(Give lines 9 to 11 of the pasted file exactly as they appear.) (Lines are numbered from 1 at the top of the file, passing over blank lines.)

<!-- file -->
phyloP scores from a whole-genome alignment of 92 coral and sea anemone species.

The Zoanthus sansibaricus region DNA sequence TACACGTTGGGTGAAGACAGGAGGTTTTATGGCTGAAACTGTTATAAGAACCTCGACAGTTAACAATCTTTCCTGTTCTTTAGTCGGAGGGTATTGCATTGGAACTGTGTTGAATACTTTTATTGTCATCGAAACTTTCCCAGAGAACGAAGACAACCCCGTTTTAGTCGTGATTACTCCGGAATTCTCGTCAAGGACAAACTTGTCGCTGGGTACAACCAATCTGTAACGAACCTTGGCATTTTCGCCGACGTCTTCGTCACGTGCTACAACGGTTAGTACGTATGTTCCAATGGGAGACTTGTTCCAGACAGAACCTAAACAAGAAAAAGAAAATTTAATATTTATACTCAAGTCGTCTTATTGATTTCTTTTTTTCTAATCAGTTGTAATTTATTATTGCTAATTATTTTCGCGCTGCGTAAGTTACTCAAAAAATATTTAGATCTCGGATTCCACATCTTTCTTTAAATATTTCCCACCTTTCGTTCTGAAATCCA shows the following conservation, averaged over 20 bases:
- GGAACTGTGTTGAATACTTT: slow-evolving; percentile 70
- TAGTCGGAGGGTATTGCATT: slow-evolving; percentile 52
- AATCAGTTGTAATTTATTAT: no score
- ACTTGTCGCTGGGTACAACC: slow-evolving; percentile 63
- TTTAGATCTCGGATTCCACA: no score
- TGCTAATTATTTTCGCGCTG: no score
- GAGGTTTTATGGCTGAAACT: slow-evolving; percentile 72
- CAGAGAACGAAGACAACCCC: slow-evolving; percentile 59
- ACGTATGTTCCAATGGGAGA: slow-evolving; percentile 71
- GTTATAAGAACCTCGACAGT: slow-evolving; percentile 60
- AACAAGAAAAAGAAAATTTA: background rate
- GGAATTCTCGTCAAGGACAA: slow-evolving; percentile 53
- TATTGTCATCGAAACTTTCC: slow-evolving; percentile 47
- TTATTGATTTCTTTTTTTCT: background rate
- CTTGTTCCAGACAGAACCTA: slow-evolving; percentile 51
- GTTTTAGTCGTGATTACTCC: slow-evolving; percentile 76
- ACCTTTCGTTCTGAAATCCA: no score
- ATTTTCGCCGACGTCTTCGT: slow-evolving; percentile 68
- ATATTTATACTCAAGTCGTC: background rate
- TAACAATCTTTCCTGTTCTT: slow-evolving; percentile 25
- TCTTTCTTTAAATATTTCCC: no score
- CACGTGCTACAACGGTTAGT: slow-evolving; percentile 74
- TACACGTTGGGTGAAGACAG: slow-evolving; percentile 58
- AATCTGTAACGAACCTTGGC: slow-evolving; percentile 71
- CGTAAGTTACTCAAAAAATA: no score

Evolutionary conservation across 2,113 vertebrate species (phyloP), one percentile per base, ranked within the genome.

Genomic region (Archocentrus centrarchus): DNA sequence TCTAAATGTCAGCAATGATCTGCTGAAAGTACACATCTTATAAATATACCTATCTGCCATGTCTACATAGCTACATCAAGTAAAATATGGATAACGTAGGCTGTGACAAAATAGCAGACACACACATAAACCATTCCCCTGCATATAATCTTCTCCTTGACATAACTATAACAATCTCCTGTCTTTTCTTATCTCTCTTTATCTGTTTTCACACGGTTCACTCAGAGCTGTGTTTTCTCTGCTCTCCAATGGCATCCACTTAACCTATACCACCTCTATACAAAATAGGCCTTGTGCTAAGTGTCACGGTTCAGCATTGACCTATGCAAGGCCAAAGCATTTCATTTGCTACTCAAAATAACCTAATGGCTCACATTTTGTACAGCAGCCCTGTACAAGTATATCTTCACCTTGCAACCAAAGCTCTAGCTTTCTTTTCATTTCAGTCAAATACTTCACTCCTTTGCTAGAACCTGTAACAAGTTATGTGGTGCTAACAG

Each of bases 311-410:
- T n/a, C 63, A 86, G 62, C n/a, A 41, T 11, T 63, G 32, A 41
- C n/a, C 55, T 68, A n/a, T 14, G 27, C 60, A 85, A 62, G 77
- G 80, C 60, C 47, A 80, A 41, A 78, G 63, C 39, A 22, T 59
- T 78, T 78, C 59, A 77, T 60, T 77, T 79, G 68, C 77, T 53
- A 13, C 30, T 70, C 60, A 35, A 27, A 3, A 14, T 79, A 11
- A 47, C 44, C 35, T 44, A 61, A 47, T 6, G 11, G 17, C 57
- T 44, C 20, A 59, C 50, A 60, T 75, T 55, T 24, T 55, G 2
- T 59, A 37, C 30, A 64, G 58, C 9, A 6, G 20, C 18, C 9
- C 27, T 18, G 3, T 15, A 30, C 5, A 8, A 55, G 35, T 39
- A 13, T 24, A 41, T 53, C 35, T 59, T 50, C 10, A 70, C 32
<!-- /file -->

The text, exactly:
- GAGGTTTTATGGCTGAAACT: slow-evolving; percentile 72
- CAGAGAACGAAGACAACCCC: slow-evolving; percentile 59
- ACGTATGTTCCAATGGGAGA: slow-evolving; percentile 71